AHA Foundation: What first inspired you to become a social worker?
Brian Donahue: Growing up, I always knew I wanted to work to help empower families and children to make a difference in their lives. In 5th grade, I had a friend who was abused and would often come to me and speak about the issues in his home life. He had a very loving and caring father but his mother was verbally and physically abusive towards him. My friend needed support from the trauma he had faced from his mother. That’s when I truly knew that I wanted to work professionally with individuals similar to him, to empower them when they felt they were powerless.
My wish came true. I have been employed as a social worker, working with families and children, for the past 25 years.
AHA Foundation: You spend your free time advocating for children’s rights. How did this volunteer work start and evolve over the years?
Brian Donahue: My parents taught me that if I wanted to make a difference in society, I needed to be a changemaker. This has impacted me throughout my life. I juggled many responsibilities including school, internships, and my advocacy efforts. After finishing graduate school, I began my career working in child welfare. I worked as a social worker for 15 years, and during that time I also volunteered as a mentor for Big Brothers/Big Sisters program in Hartford, Connecticut. Seeing firsthand the issues the children were facing and trying to conquer inspired me to continue doing more for those in need.
After my wife and I had our first child, we decided to become foster parents to two children who we later adopted. Through this process, we became aware of the fact when a child is adopted, their original birth certificates are sealed and the government issues them new birth certificates saying we were the children’s first parents. This was upsetting to me and I was determined to make a change. I looked how I could become active in my community to help children in these circumstances. I began to become an activist for civil rights and for adoptees to be able to have access to their original birth certificates by advocating for legislative changes. This work had led me to where I am now.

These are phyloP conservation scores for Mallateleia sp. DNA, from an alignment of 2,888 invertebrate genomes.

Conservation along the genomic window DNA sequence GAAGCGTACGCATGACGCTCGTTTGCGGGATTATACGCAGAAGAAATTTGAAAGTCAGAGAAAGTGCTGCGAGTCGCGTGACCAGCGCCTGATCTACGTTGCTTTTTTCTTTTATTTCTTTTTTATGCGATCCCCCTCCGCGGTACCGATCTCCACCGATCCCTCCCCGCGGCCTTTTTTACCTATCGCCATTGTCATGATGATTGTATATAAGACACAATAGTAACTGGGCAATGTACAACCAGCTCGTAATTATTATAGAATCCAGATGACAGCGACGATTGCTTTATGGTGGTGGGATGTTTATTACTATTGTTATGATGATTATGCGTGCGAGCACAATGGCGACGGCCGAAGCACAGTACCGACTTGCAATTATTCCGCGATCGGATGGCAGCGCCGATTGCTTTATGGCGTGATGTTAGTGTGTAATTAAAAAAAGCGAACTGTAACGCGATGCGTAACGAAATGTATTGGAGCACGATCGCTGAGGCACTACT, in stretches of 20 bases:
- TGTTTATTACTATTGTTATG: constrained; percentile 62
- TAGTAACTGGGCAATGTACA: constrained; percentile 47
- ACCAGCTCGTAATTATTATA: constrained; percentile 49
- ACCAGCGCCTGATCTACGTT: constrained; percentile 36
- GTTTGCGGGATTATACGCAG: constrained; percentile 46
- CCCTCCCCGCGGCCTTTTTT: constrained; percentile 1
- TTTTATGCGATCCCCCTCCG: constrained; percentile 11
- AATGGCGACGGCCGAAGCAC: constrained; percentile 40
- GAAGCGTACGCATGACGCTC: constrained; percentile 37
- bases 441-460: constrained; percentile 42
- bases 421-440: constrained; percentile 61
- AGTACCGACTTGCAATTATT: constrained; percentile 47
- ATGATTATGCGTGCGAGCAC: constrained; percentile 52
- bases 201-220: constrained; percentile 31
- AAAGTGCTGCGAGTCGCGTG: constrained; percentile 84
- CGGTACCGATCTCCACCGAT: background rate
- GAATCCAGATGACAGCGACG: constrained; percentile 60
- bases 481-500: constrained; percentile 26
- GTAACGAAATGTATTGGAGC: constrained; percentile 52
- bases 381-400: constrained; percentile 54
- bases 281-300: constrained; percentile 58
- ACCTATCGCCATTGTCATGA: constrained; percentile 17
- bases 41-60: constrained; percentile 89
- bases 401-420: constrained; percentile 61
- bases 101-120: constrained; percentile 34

Currently, I am working with my church to have a resolution passed on both a state and national level which would call an end to child marriage. I have introduced this issue to other organizations and encouraged them to prioritize it as well. As a result, I have been asked to speak to community organizations to raise awareness of child marriage and to urge them to support the survivors by calling their state and national legislators to end this awful practice.
AHA Foundation: How did you find AHA Foundation?
Brian Donahue: I read in the Hartford Courant, a daily newspaper in Connecticut, about the issue of child marriage and AHA Foundation’s efforts to end child marriage both in Connecticut and across the nation. Without already being immersed in child welfare advocacy, I would have never been aware of these issues.
Because I wanted to end child marriage, I began contacting organizations which would help me inform the public about the issue of child marriage. I was seeking resources from those organizations who actively join me in my efforts to bring an end to child marriage in Connecticut. A friend recommended I contact AHA Foundation for support. She told me how committed the organization is to ending child marriage.
I contacted AHA Foundation in the summer of 2018 to inform them of my conversations with legislators and asked them to partner with me and my community partners. The only way to end child marriage is to work together with other committed individuals and organizations. By doing this, our message and efforts become stronger.
AHA Foundation: Before learning about AHA’s work, were you familiar with female genital mutilation, child and forced marriage and honor violence, abuses that affect tens of thousands children in the U.S.?
Brian Donahue: I was aware of these issues before contacting AHA Foundation because of my work in child welfare. In 2017, Connecticut amended their laws to implement a minimum age to marry, which is now 16, and the law requires parents’ and the judge’s permission for marriage in the probate court. Many people assume this means that children are safe from many of the harms associated with early marriage. This is far from the truth.